Then, too, there was the Kennedy-Sorensen wit, humor and grace, which the current occupant of the Oval Office and his band of speechwriters seem to lack altogether. It is almost impossible, for instance, to imagine Kennedy referring to his Republican opponents as the "enemy." Yet that's exactly what Obama has said of Republicans:
We're gonna punish our enemies and we're gonna reward our friends who stand with us on issues that are important to us.
Here, by contrast, is what Kennedy-Sorensen said about the Grand Old Party and Richard Nixon during the height of the extraordinarily close and highly contested 1960 presidential campaign.
Mr. Nixon in the last seven days has called me an economic ignoramus, a Pied Piper, and all the rest. I've just confined myself to calling him a Republican, but he says that is getting too low.
Then there's this classic self-deprecating remark, one of many uttered by JFK:
I want to express my appreciation to the governor. Every time he introduces me as the potentially greatest president in the history of the United States, I always think perhaps he is overstating it one or two degrees. George Washington wasn't a bad president and I do want to say a word for Thomas Jefferson. But, otherwise, I will accept the compliment.
Sorensen has been derided in recent years, especially by conservatives, as a hack who has spent the past half-century creating ever-larger myths about Kennedy and America's "Camelot." There is, of course, some truth to this. The reality of JFK never quite matched the image.
Weekly Standard writer Philip Terzian, for instance, has amusingly dubbed Sorensen's myth-making, "Profiles in Delusion." "Since 1963," he writes,
Theodore C. Sorensen has been subsisting on his eight-year career as a ghostwriter for John F. Kennedy, and faithful readers of the New York Times have come to rely on his periodic contributions to the editorial pages during the past 47 years. Here Sorensen has repeated, with emphasis, his simple, three-part formula for understanding modern American history:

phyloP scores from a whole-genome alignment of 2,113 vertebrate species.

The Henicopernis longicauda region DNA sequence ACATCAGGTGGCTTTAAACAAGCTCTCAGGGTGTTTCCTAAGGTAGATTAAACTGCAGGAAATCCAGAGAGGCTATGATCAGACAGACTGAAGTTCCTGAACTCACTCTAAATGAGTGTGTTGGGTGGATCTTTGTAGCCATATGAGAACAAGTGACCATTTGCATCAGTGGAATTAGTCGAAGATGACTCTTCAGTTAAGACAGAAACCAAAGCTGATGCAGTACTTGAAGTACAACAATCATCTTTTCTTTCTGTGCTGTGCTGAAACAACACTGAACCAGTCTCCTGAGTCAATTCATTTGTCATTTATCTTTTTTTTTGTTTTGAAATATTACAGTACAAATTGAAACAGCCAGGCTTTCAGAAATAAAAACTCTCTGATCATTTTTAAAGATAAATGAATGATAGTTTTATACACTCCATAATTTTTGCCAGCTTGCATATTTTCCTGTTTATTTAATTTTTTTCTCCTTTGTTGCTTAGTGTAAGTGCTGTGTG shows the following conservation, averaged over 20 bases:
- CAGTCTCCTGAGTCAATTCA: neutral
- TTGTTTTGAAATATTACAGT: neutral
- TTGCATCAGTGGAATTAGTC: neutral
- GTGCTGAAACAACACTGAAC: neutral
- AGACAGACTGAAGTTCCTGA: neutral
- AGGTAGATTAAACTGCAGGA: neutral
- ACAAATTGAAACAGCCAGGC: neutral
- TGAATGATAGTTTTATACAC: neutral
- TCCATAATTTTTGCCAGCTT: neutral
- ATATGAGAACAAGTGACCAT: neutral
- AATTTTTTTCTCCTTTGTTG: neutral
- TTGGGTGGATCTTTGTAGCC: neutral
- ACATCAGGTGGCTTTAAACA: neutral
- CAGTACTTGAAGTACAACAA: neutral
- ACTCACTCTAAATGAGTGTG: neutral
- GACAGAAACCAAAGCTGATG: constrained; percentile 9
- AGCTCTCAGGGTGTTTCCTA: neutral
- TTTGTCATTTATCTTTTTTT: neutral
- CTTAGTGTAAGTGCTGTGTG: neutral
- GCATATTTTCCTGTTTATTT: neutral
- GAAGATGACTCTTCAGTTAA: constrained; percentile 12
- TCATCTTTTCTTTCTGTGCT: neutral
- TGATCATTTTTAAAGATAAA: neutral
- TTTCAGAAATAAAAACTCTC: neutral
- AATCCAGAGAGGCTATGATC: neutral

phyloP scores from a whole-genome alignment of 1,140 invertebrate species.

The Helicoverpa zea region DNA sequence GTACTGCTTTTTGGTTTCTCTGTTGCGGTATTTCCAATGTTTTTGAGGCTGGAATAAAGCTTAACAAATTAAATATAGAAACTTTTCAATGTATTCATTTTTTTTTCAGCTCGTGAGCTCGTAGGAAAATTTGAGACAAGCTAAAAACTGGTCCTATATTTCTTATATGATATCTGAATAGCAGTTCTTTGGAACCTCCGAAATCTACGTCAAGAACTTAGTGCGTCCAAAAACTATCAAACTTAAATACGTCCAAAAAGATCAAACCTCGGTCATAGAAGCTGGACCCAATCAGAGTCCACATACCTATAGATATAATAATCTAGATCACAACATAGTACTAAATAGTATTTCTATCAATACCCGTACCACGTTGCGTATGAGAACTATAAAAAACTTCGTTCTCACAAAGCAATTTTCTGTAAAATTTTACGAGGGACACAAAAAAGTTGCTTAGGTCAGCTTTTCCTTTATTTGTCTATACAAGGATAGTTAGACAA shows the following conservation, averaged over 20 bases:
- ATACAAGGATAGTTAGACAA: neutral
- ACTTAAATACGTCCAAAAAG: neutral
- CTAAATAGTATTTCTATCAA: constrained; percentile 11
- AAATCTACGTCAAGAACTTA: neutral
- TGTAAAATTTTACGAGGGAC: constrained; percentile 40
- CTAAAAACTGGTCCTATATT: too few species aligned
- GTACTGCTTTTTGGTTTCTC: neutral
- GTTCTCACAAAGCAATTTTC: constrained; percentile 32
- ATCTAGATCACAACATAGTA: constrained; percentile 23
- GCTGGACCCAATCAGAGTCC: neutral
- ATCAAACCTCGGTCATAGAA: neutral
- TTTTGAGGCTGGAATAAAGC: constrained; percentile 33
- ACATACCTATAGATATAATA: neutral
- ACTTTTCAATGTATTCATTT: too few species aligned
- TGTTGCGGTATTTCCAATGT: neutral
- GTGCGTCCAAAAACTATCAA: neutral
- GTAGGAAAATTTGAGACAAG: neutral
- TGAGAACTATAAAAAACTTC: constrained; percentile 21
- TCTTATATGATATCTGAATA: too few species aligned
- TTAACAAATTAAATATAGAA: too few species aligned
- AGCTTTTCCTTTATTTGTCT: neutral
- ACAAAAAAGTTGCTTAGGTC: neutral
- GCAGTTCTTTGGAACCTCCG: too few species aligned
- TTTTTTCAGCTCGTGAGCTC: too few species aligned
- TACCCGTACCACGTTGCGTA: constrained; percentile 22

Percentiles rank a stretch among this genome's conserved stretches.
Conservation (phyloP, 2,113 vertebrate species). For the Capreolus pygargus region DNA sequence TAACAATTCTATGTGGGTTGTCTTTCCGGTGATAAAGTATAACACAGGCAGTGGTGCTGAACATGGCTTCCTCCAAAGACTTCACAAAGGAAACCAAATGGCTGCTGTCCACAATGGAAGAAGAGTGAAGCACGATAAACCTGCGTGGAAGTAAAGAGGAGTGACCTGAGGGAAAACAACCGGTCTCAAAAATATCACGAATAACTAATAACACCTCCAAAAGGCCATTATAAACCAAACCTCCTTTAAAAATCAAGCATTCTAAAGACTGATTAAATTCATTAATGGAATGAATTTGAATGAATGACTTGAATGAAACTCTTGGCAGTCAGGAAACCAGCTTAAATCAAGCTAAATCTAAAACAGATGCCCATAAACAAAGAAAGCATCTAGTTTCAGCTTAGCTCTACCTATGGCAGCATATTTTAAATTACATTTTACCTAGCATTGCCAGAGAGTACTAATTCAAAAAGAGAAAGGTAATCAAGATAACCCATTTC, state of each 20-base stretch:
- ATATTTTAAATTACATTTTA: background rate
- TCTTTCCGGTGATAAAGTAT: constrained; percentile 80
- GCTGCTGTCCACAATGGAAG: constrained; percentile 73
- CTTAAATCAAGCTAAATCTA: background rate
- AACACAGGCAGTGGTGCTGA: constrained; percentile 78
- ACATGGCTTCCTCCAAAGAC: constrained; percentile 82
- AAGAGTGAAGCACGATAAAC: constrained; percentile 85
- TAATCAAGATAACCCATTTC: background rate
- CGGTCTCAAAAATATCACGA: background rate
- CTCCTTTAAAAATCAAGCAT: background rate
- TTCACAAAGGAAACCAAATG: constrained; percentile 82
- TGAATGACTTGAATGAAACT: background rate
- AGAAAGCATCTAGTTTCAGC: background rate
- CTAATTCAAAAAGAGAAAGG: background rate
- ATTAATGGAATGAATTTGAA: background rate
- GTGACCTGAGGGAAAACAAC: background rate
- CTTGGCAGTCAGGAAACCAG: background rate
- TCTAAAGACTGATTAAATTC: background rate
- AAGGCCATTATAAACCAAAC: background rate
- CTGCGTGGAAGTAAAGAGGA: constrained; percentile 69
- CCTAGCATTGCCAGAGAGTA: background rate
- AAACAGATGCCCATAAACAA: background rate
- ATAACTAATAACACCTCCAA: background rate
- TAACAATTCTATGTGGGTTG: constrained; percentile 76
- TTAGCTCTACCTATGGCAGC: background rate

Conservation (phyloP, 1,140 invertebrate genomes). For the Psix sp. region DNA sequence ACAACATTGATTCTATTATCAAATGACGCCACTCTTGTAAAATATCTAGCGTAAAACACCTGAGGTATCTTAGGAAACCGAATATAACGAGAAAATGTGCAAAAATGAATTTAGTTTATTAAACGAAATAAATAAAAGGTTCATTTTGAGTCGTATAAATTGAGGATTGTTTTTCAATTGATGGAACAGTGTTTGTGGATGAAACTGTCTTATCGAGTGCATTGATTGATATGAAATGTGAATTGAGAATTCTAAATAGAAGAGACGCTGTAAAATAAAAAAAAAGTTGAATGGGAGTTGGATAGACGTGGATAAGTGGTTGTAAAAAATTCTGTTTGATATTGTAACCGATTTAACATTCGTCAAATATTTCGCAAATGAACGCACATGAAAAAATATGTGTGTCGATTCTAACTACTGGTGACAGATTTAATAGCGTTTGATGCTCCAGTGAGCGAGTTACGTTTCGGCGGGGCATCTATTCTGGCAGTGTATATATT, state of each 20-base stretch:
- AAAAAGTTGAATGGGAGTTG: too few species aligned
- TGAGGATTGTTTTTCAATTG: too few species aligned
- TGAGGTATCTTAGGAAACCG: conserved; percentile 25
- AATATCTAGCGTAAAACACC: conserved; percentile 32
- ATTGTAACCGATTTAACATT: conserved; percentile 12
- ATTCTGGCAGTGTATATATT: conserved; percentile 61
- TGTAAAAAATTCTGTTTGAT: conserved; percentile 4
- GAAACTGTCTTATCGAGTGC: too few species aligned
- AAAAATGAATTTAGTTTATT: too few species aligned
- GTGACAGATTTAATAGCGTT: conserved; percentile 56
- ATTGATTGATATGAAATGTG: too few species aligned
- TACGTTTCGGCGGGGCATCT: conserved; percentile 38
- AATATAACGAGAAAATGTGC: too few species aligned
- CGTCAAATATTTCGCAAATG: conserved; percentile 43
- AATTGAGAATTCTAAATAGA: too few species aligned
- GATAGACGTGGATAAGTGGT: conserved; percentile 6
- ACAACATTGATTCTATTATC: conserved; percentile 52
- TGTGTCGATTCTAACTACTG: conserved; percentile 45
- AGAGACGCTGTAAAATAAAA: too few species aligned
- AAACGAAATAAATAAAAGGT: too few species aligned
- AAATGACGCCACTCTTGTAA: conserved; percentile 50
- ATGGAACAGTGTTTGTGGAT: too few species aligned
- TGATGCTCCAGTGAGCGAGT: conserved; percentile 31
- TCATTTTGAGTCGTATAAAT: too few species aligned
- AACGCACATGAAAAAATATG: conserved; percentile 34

Very funny and all too true, I'm afraid: As he aged, Sorensen grew increasingly partisan and, in his later life especially, was a shameless and insufferable Democratic Party shill.
Nonetheless, Sorensen's greatness as a speechwriter cannot be denied. Quite simply, he penned some of the most poetic and memorable speeches in American history. Indeed, many of his remarks are remembered today and will be remembered 100 years from today.
That's because, as Kennedy's most important speechwriter, he gave voice to America's historic aspiration for greatness and achievement. He believed in an America that was "second to none," and that dared to dream of doing big and important things.
And that's no small achievement. It is, in fact, something that we should remember today, in this period of national decline: that America has scaled mountains before, and that we will do so once again. Let the word go forth…